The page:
Teen rejects church membership before congregation to protest anti-LGBT policies
A 14-year-old girl took a stand in front of an entire congregation when she rejected her membership to her church over its anti-LGBT+ policies.
Kat Miller was set to become a member of the Batavia Zion United Methodist Church in Wisconsin after taking part in a confirmation programme for two years.
However, she changed her mind after the church voted to uphold a ban on LGBT+ clergy and marriages.
Miller and three others stood at the pulpit at the church and read out statements about what their religion meant to them.
“I believe the most important values of a Christian life are to accept everyone who is willing to believe in being a good person in God’s realm,” Miller said.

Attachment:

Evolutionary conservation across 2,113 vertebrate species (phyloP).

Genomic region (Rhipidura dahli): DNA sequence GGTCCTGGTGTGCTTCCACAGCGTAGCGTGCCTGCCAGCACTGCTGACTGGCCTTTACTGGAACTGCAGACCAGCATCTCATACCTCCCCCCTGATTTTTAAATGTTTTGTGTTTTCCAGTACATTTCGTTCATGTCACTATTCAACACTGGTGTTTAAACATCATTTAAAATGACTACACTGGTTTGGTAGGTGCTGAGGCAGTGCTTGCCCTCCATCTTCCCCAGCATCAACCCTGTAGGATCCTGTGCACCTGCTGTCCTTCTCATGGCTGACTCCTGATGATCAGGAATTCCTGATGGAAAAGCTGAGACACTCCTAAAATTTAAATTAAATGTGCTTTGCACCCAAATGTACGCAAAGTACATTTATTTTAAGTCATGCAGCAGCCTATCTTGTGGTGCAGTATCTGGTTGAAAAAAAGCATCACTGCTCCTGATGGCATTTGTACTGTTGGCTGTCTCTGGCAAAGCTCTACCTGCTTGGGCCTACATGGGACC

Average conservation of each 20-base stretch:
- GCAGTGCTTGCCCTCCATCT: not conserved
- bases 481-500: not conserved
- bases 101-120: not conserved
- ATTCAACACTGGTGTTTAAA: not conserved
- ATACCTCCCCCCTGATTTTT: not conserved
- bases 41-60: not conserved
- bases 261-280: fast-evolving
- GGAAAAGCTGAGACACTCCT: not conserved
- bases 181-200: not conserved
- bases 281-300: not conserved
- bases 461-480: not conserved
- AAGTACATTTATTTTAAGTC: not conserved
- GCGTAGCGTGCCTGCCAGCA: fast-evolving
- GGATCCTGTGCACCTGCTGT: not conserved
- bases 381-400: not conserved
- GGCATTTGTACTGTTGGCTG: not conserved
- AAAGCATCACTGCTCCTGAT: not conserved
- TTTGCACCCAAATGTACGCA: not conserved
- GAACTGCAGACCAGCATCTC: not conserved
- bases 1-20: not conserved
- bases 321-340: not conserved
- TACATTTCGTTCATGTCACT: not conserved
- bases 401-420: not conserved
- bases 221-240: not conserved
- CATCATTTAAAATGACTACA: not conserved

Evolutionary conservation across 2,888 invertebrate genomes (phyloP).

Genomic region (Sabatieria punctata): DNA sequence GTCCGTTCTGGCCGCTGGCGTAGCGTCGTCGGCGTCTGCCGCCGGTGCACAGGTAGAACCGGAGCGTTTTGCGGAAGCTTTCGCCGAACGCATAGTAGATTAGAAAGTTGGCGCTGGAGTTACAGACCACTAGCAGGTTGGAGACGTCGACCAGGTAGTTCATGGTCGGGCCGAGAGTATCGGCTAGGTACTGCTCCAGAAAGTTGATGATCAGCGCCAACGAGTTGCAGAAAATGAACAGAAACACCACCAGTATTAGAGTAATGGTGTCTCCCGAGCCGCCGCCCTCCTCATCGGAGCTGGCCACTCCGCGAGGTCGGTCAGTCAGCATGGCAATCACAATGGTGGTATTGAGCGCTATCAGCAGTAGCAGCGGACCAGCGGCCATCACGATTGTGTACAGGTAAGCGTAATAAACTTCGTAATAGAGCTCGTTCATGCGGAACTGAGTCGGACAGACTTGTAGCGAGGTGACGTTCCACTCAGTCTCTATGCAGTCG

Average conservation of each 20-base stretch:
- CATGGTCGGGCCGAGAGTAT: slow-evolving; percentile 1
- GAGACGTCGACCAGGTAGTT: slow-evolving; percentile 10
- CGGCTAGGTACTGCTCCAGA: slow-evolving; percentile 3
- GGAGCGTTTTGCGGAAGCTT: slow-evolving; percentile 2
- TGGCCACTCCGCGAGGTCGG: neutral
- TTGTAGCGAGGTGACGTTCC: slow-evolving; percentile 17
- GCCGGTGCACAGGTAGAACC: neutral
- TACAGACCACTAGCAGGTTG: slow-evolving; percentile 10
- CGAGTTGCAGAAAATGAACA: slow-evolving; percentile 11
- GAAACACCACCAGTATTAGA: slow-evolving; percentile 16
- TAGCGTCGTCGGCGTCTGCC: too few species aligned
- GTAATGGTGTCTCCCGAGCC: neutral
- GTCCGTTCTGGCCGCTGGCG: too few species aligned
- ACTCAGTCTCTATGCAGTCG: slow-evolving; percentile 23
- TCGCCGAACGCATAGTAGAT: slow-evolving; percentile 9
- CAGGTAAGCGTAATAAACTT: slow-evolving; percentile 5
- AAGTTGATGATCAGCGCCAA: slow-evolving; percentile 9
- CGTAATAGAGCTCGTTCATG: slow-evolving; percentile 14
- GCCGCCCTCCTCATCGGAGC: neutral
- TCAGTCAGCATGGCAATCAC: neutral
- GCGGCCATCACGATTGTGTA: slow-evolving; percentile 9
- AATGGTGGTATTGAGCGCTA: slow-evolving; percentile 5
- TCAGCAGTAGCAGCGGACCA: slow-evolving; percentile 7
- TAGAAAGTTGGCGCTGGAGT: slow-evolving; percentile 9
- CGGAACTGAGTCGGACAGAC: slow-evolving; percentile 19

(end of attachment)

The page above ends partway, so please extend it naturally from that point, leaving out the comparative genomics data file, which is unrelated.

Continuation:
“Yet, the stance of the UMC, the organisation, does not resonate with what I believe.”
She added she would therefore not become a member of the church.
Miller said she was “frustrated” and “disappointed” that she received a mixed reaction from others.
She told the Milwaukee Journal Sentinel: “I didn’t think that other people, who aren’t the pastor and aren’t confirming me in my faith, should be able to say that my faith statement is wrong.”
Earlier this year, eight teenagers in Omaha, Nebraska, refused to be confirmed as members of a United Methodist Church over anti-LGBT+ policies.
The group, from Omaha’s First United Methodist Church, had spent one year preparing for confirmation, but when the service arrived, they read out a letter of protest.
“We are disappointed about the direction the United Methodist denomination is heading,” the letter, which was published on First United Methodist’s Facebook page, said.
“We are not standing just for ourselves, we are standing for every single member of the LGBTQ+ community who is hurting right now,” the teens wrote.
“We were raised in this church, we believe that if we all stand together as a whole, we can make a difference.”